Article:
Walk A Mile In Their Shoes

Prosthetic technology is seeing rapid improvement with the integration of AI.


To most of us, when we think about how artificial intelligence (AI) enhances our mobility, the most top-of-mind examples might be how our smart phones respond to voice commands when we ask for directions to the nearest coffee shop or the current weather at the location to which we’re heading. But for people missing limbs, AI has the potential to give them the mobility that they might never have otherwise. Enabled by smaller, more efficient microelectronics and longer battery life, AI can be combined with advances in medical knowledge and kinesiology to achieve next-generation developments in prosthetics.

From victims of traumatic accidents to military veterans to newborns with birth defects, 185,000 people are in need of prosthetic limbs each year. Incredibly, funding for prosthetics technology tends to rise only during and immediately after headline-grabbing wars, then decreases in peacetime. But there are companies, organizations and individuals dedicated to improving the technology, with many efforts focused on integrating AI.

At Advantest, we are peripherally involved in medical technology by leveraging our inspection expertise to enhance diagnostic capabilities that avoid invasive procedures. While we don’t work directly in prosthetics, at the Annual Global Marcom Summit that I host for my team, in 2014 the Helping Hands organization brought in several structural components used in making prosthetic hands, which the organization sends to underdeveloped countries whose citizens are in need. The technology behind bionics has steadily evolved since then. For example, now motors less than a half inch in size can be used to power individual fingers while micro-sensors precisely control the grip pressure applied in doing common tasks.

Companies including HDT Global, which partners with DARPA (more on that below), and U.K.-based Touch Bionics, maker of the i-limb, are making the most of improvements in microprocessors, software and battery technology to usher in a new era in bionics. Some of these biomechanical marvels include replacement limbs, artificial organs and high-tech exoskeletons that help paralysis patients walk again.

Amazingly, AI has been used to give mobility to fully immobilized people. Using semiconductor technology, researchers at Brown University implanted a sensor in the brain of a 58-year-old quadriplegic woman, who was then able to manipulate a robotic arm to pick up and drink from a bottle. Electrical signals from neurons in her motor cortex were used to command a computer-controlled prosthetic arm to grasp the bottle with the woman’s right hand.

Harnessing the brain’s energy and determination to achieve outward mobility has taken off in other ways, too. During a study by DARPA, neural transmitters allowed another quadriplegic to use her mind to “fly” an F-35 jet airplane on a computer simulator. Even more amazingly, the woman had never before piloted an aircraft.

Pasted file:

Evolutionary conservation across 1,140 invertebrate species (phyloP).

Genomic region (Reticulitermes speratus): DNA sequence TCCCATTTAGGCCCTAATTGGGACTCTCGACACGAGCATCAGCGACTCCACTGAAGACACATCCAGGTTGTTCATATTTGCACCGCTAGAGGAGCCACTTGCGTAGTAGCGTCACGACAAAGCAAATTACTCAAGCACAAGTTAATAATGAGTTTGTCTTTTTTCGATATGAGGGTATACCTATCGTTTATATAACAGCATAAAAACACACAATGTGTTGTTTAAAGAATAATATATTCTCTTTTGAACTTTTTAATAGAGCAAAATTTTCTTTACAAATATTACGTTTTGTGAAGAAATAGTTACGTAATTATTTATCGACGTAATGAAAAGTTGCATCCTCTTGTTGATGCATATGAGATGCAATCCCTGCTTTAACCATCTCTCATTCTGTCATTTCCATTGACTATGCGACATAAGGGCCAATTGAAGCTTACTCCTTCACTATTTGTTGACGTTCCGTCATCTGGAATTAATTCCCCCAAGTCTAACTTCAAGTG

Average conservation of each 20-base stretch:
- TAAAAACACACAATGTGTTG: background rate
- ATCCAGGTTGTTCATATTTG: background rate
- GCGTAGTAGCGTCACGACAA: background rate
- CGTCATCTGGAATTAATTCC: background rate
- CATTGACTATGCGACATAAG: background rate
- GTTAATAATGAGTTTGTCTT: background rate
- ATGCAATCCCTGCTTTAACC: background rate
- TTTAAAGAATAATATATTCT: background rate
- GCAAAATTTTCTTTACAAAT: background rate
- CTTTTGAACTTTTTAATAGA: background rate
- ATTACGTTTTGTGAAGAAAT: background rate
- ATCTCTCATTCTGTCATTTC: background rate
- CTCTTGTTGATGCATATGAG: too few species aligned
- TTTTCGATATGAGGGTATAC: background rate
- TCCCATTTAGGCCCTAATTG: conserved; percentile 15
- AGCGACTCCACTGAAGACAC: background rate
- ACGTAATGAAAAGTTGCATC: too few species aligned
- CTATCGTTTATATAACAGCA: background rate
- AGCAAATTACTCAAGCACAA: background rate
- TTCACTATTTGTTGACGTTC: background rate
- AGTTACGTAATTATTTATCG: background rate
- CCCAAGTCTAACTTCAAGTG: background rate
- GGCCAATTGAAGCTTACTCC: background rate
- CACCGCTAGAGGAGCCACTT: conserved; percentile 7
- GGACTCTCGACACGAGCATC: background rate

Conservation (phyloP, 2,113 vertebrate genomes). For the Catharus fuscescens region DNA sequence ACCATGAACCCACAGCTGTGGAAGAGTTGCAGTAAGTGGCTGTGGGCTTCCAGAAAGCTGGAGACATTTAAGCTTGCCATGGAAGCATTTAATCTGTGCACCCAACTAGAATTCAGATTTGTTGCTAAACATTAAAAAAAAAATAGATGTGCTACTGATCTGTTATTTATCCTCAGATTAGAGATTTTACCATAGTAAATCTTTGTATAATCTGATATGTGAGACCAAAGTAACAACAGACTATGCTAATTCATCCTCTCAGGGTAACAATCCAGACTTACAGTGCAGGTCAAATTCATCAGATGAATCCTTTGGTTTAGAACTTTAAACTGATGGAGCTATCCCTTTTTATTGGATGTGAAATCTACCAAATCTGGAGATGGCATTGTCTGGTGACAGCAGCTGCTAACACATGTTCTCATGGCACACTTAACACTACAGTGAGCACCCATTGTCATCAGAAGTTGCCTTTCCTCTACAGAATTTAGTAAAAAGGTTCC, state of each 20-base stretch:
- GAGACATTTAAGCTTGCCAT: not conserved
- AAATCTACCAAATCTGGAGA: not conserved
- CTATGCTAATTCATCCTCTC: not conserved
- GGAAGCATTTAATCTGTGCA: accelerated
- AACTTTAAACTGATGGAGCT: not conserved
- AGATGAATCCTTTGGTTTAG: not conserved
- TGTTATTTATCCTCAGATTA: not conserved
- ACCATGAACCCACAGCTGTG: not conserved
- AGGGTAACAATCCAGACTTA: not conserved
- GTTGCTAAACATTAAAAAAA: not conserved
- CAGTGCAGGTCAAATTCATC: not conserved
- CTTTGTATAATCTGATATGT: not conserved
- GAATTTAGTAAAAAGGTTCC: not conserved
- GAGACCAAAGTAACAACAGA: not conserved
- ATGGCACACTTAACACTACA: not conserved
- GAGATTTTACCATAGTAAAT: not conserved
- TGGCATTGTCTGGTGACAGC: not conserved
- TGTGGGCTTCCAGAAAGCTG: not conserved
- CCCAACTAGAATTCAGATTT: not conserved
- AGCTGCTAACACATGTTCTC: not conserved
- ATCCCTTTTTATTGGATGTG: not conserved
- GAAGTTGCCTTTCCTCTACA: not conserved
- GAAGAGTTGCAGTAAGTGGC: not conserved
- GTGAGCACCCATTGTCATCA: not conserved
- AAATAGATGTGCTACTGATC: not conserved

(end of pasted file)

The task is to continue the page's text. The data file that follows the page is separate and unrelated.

Improving the capabilities and usability of prosthetics has become the heartfelt mission of organizations ranging from the U.S. Navy to leading universities. Perhaps the leading advocate in the field is Dr. Hugh Herr, director of the biomechatronics group at the Massachusetts Institute of Technology’s Media Lab and an engineer driving the creation of AI-enabled bionic limbs. An avid outdoorsman, Dr. Herr lost both his legs below the knees to frostbite after three and a half days stranded in a blizzard while mountaineering at the age of 17. Determined to climb again, he designed prosthetics that he uses to pursue his varied interests including ice climbing, running and swimming. He owns or shares a dozen patents for bionic solutions including a computer-controlled artificial knee that automatically adapts to different walking speeds and the BiOM bionic ankle that assists users’ forward motion, helping them to regain energy they expend with each step.

Despite the leaps forward, the development of bionics faces a significant financial hurdle. While smart prosthetics embodies very high-end products, bionics does not have the high-volume market potential to generate larger returns on investment. It’s a reality that can be deflating while, at the same time, making us count our blessings.

But it is important to continue to expand our awareness of this rewarding human-machine interface. If you or your thought-provoking trade organization is looking for a keynote speaker to link our industry’s contributions with a greater good, I’d love to buy a table to hear Hugh Herr share his experience.

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